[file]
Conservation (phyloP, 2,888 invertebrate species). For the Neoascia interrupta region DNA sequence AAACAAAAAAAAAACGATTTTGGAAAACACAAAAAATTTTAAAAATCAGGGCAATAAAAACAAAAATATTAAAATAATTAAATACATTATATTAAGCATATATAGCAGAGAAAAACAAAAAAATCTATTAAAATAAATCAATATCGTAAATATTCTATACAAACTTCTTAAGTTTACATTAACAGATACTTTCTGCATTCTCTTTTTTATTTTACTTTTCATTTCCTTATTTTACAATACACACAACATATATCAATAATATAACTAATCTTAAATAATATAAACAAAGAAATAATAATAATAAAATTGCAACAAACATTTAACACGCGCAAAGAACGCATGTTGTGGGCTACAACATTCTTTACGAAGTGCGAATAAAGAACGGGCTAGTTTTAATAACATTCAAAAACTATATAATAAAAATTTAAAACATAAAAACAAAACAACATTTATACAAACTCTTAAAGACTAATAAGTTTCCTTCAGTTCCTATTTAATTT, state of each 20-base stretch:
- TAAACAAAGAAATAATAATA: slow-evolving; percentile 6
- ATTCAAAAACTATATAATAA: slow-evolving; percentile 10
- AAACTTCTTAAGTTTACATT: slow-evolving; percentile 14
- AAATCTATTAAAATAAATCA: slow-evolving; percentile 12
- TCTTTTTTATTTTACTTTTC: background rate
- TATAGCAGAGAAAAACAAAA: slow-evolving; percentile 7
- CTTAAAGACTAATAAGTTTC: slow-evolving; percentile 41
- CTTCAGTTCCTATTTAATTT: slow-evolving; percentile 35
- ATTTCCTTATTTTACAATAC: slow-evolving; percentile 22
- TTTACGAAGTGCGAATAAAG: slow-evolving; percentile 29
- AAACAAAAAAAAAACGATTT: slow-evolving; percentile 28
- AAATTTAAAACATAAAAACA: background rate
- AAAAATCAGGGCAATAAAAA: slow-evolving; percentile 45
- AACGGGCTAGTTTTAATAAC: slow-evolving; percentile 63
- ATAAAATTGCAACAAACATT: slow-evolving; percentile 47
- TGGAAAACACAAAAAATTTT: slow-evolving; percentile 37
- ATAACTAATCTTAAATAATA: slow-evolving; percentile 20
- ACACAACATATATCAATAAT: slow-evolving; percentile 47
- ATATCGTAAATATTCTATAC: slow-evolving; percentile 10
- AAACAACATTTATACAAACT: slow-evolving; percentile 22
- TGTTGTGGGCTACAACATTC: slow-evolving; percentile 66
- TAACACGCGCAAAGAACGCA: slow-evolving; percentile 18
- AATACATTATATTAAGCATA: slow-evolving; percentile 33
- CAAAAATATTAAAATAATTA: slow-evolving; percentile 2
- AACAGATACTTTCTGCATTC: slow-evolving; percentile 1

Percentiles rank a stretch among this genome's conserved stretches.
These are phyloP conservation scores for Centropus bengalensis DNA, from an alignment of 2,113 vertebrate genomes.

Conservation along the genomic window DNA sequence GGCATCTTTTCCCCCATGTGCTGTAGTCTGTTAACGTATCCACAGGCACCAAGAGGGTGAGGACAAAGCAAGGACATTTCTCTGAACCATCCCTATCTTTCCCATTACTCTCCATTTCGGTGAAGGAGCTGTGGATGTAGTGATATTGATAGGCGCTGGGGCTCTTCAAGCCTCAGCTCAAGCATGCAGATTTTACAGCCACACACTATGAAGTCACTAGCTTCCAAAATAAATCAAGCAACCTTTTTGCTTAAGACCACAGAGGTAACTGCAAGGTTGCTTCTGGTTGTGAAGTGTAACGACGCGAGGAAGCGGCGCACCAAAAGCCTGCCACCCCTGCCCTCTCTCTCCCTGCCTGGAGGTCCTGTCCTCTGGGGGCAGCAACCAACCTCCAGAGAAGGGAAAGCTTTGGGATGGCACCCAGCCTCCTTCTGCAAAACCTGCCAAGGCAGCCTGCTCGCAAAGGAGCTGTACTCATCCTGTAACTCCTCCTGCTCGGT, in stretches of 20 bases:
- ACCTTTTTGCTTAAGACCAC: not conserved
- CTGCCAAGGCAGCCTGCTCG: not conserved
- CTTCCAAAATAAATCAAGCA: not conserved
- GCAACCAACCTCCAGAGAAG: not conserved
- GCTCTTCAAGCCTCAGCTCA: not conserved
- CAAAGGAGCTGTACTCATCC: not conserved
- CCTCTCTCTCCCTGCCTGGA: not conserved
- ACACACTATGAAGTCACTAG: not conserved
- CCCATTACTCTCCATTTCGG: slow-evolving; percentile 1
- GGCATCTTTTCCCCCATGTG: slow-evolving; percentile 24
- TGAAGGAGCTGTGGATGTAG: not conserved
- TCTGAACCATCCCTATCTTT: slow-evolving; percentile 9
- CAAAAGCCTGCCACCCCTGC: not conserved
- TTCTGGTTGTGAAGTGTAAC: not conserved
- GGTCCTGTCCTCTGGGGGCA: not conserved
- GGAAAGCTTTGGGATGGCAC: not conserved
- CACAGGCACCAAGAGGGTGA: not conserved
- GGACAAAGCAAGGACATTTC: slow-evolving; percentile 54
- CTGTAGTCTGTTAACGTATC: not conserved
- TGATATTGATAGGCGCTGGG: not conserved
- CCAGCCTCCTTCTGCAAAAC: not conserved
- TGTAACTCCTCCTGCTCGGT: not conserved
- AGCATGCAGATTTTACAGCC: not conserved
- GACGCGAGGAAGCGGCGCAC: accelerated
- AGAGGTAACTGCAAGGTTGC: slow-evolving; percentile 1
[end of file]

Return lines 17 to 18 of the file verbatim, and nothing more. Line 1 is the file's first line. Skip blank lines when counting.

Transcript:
- TGGAAAACACAAAAAATTTT: slow-evolving; percentile 37
- ATAACTAATCTTAAATAATA: slow-evolving; percentile 20